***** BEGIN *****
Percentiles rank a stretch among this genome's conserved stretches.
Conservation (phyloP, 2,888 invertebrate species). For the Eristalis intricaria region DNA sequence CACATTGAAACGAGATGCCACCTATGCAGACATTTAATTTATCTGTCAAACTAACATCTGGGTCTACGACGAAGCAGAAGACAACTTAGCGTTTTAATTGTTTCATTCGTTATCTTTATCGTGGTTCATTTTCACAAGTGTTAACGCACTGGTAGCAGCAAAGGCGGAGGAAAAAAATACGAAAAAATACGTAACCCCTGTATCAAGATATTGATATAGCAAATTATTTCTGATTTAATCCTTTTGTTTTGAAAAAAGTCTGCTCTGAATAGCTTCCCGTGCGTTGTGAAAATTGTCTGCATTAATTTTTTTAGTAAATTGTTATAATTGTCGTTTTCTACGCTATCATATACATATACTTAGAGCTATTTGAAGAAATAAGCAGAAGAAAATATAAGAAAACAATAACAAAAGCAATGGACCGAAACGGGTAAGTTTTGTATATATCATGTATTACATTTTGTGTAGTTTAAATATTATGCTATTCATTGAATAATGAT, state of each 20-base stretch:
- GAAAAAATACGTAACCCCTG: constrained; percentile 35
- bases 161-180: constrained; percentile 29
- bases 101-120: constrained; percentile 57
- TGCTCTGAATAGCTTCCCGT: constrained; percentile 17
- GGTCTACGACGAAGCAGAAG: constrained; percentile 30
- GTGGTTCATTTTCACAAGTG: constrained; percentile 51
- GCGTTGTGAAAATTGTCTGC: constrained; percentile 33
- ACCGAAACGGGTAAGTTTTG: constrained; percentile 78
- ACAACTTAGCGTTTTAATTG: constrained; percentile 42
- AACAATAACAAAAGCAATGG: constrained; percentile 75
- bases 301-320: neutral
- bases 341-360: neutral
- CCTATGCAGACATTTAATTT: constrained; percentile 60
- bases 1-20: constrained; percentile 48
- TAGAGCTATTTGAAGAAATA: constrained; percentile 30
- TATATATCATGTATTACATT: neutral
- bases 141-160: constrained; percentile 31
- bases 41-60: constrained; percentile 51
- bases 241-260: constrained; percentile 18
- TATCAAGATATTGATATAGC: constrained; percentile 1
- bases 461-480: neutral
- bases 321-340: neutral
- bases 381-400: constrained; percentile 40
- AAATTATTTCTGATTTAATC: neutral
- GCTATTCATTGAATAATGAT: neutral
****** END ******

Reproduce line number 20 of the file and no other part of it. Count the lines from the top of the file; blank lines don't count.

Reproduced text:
- bases 41-60: constrained; percentile 51